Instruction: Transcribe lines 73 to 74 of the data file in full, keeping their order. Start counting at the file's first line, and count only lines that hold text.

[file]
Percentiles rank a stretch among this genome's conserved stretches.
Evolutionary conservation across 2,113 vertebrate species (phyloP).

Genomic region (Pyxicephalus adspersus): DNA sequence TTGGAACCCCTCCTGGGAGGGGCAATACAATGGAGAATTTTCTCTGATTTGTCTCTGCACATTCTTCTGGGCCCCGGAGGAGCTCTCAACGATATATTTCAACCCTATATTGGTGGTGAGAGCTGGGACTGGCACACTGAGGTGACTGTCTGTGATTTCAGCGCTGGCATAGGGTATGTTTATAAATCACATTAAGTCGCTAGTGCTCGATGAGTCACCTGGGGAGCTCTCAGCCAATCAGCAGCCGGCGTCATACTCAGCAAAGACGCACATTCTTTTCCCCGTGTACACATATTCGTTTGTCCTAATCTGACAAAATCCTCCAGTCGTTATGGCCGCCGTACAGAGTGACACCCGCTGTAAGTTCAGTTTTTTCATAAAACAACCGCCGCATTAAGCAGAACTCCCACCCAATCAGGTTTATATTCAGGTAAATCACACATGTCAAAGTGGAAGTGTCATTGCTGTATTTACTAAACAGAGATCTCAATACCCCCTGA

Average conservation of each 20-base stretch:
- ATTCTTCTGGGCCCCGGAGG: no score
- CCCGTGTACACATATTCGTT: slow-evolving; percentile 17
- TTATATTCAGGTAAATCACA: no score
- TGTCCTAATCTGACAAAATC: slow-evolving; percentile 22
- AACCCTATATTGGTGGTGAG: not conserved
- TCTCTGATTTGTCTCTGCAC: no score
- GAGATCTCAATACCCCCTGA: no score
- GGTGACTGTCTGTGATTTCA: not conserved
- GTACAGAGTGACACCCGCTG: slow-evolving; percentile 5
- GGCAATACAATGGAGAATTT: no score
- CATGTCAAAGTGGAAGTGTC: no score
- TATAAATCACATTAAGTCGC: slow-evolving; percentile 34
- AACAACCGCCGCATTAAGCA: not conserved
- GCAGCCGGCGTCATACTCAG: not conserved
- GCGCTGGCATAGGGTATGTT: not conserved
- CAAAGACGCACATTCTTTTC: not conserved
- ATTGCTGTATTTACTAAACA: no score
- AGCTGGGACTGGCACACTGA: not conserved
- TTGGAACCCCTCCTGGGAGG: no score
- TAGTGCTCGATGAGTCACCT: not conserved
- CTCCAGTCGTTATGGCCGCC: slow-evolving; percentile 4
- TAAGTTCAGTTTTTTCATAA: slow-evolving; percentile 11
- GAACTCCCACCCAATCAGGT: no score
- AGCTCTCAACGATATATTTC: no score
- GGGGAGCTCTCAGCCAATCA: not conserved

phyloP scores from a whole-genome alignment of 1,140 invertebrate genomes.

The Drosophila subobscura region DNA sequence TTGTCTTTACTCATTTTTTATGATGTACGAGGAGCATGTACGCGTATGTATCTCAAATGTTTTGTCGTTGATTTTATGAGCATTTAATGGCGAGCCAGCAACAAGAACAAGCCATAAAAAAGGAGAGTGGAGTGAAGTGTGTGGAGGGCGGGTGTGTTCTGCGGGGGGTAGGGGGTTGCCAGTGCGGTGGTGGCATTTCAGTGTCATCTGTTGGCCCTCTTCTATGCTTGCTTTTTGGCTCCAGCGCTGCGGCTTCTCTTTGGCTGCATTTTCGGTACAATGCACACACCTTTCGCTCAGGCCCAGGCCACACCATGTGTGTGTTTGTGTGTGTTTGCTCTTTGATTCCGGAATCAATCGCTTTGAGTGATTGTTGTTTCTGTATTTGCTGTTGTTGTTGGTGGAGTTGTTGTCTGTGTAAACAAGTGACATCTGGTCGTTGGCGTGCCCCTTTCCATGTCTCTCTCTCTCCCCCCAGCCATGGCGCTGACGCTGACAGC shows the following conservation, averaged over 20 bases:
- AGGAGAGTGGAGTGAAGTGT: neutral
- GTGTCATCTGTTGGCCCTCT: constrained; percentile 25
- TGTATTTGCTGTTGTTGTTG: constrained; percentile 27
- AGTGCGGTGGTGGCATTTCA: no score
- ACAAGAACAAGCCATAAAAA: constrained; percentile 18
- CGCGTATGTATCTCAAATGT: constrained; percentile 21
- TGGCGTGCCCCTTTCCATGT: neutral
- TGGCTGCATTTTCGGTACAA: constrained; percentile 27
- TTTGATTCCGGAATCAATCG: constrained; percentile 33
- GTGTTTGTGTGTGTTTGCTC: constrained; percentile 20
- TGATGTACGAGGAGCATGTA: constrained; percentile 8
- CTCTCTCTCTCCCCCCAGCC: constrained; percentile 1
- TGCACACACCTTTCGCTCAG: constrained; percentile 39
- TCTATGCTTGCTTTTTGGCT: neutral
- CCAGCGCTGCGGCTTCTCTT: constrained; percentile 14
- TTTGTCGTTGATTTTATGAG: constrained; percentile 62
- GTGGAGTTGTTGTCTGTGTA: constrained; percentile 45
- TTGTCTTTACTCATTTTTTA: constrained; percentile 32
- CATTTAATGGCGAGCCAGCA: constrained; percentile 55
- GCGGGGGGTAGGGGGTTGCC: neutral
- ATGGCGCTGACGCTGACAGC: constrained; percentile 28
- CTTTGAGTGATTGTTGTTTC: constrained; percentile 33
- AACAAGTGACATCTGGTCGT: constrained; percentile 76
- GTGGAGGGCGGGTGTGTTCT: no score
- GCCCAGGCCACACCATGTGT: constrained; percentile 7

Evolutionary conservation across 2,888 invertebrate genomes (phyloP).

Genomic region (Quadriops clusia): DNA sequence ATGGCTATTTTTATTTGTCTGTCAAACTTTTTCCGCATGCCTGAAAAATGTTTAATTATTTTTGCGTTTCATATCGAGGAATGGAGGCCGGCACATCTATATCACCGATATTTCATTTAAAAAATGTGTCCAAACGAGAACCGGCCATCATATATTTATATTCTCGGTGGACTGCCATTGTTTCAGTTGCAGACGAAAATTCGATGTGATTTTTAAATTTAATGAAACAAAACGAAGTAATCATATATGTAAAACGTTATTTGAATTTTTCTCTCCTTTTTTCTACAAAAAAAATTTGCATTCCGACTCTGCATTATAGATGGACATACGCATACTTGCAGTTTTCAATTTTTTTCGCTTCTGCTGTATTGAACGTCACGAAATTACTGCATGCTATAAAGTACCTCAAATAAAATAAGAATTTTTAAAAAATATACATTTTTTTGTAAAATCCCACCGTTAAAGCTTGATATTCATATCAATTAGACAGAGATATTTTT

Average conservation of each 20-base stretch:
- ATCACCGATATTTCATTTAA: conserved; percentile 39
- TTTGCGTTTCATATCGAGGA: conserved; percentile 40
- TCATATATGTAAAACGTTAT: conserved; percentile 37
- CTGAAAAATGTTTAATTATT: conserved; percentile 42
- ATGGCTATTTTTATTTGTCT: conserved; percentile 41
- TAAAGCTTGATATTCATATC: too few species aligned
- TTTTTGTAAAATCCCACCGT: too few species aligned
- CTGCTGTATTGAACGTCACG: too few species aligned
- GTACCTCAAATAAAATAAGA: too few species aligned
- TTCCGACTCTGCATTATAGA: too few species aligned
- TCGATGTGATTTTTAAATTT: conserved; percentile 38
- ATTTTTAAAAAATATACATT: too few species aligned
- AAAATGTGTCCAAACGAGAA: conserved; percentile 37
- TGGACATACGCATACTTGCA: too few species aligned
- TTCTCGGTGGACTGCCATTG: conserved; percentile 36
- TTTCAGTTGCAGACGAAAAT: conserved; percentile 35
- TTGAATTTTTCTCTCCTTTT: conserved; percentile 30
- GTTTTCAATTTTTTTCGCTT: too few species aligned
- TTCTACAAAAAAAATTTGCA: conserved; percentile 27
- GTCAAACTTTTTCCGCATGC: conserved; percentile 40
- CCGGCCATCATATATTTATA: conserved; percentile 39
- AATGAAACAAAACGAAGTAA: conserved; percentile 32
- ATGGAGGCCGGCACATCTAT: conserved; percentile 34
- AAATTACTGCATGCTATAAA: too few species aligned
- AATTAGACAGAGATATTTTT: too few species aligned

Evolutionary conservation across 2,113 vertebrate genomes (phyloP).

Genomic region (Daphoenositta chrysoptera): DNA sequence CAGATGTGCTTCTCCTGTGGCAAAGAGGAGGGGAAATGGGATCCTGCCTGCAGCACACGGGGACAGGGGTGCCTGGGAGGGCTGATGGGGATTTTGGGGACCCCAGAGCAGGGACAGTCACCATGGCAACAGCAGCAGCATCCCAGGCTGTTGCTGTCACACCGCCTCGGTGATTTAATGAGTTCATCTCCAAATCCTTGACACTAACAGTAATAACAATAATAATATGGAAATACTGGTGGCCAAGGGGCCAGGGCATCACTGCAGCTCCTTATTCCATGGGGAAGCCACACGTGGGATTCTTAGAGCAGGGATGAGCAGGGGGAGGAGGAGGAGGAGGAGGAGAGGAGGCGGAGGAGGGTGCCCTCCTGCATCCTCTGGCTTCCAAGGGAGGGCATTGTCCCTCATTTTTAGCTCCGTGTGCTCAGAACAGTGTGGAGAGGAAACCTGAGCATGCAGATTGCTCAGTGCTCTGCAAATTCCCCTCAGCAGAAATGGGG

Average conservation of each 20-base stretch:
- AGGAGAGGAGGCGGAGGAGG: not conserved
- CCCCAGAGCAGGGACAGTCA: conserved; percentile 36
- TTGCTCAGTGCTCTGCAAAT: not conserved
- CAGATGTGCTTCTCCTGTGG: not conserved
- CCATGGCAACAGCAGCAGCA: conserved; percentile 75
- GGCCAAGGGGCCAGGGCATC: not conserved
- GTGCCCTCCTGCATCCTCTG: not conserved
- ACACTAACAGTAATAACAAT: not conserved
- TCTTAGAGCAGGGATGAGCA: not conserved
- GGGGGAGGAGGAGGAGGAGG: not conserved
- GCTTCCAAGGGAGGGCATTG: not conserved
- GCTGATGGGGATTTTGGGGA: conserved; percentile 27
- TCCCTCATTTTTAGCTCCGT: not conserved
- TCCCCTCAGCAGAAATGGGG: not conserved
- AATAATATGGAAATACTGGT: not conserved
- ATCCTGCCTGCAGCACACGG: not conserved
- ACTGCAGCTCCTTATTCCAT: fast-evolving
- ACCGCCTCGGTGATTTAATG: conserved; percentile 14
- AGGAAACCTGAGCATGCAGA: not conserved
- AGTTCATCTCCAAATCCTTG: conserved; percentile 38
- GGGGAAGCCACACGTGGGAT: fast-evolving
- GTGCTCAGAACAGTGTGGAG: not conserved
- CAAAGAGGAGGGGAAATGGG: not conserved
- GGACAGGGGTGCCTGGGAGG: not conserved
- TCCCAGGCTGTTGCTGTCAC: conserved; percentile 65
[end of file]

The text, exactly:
- TGGACATACGCATACTTGCA: too few species aligned
- TTCTCGGTGGACTGCCATTG: conserved; percentile 36